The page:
Old vials of smallpox found in US storage room (Update)
U.S. government workers cleaning out an old storage room at a research center near Washington made a startling discovery last week—decades-old vials of smallpox packed away and forgotten in a cardboard box.
The six glass vials of freeze-dried virus were intact and sealed with melted glass, and the virus might have been dead, officials at the Centers for Disease Control and Prevention said Tuesday.
Still, the find was disturbing because for decades after the lethal disease was declared eradicated in 1980, world health authorities believed the only samples of smallpox left were safely stored in super-secure laboratories in Atlanta and in Russia.
Officials said this is the first time in the U.S. that unaccounted-for smallpox has been discovered.
It was the second recent incident in which a government health agency appeared to have mishandled a highly dangerous germ. Last month, a laboratory safety lapse at the CDC in Atlanta led the agency to give scores of employees antibiotics as a precaution against anthrax.
The smallpox virus samples were found in a building at the National Institutes of Health in Maryland that has been used by the Food and Drug Administration since 1972, according to the CDC.
Officials said the vials may have been stored there since the 1950s—no records were found that said exactly when they were placed there.
No one has been infected, and no smallpox contamination was found in the building.
Smallpox can be deadly even after it is freeze-dried, but the virus usually has to be kept cold to remain alive and dangerous.
In an interview Tuesday, a CDC official said he believed the vials were stored for many years at room temperature, which would suggest the samples are dead. But FDA officials said later in the day that the smallpox was in cold storage for decades.
Both FDA and CDC officials said more lab analysis will have to be done to say if the germ is dangerous.
"We don't yet know if it's live and infectious," said Stephan Monroe, deputy director of the CDC center that handles highly dangerous infectious agents.
The samples were rushed to the CDC in Atlanta and will undergo up to two weeks of testing to establish whether they are dead, Monroe said. Then they will be destroyed.
In at least one other such episode, vials of smallpox were found at the bottom of a freezer in an Eastern European country in the 1990s, according to Dr. David Heymann, a former World Health Organization official who is now a professor at the London School of Hygiene and Tropical Medicine.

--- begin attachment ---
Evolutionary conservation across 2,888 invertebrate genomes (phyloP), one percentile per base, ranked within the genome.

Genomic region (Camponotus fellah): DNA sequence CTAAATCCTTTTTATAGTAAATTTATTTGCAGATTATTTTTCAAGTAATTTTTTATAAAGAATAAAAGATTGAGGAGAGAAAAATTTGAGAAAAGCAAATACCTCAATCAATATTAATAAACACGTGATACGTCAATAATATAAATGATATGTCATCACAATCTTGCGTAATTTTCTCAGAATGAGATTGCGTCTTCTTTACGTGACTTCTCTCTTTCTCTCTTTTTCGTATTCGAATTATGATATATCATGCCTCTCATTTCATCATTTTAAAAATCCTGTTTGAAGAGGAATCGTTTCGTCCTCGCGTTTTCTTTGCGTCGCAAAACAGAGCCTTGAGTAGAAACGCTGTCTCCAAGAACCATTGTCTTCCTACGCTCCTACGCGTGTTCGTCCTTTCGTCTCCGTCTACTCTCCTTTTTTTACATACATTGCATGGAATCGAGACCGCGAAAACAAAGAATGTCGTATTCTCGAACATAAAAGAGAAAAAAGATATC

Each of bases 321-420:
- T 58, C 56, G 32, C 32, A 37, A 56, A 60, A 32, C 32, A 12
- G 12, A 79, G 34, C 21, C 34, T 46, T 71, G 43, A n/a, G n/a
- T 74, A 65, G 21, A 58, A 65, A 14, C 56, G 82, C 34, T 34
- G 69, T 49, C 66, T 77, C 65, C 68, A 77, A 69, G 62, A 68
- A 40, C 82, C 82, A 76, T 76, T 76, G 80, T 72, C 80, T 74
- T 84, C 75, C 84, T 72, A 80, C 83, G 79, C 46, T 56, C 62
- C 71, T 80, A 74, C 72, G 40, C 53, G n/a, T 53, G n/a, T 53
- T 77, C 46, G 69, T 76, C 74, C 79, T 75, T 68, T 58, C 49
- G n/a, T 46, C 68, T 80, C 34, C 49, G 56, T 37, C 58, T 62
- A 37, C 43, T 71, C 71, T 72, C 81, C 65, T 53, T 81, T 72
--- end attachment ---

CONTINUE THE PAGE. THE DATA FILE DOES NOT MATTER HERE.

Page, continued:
Heymann said it is difficult to say whether there might be other forgotten vials of smallpox out there. He said that when smallpox samples were consolidated for destruction, requests were made to ministers of health to collect all vials.
"As far as I know, there was never a confirmation they had checked in with all groups who could have had the virus," he said.
Dr. Donald "D.A." Henderson, who led the WHO smallpox eradication effort and is now a professor at the Center for Health Security at the University of Pittsburgh, said it is highly unlikely more such stashes will be discovered. But he said "things were pretty casual" in the 1950s.
Decades ago, he recalled, "I came back from many a trip carrying specimens, and I just put them in the refrigerator until I could get them to a laboratory. My wife didn't appreciate that."
Smallpox was one of the most lethal diseases in history. For centuries, it killed about one-third of the people it infected, including Queen Mary II of England, and left most survivors with deep scars on their faces from the pus-filled lesions.
The last known case was in Britain in 1978, when a university photographer who worked above a lab handling smallpox died after being accidentally exposed to it from the ventilation system.
Global vaccination campaigns finally brought smallpox under control. After it was declared eradicated, all known remaining samples of live virus were stored at a CDC lab in Atlanta and at a Russian lab in Novosibirsk, Siberia.
The labs have the highest possible security measures. Scientists who work with the virus use fingerprint or retinal scans to get inside, wear full-body suits including gloves and goggles, and shower with strong disinfectant before leaving the labs.
The U.S. smallpox stockpile, which includes samples from Britain, Japan and the Netherlands, is stored in liquid nitrogen.
There has long been debate about whether to destroy the known samples.
Many scientists argue the deadly virus should be definitively wiped off the planet and believe any remaining samples pose a threat. Others argue the samples are needed for research on better treatments and vaccines.
At its recent annual meeting in May, the member countries of the World Health Organization decided once again to delay a decision.
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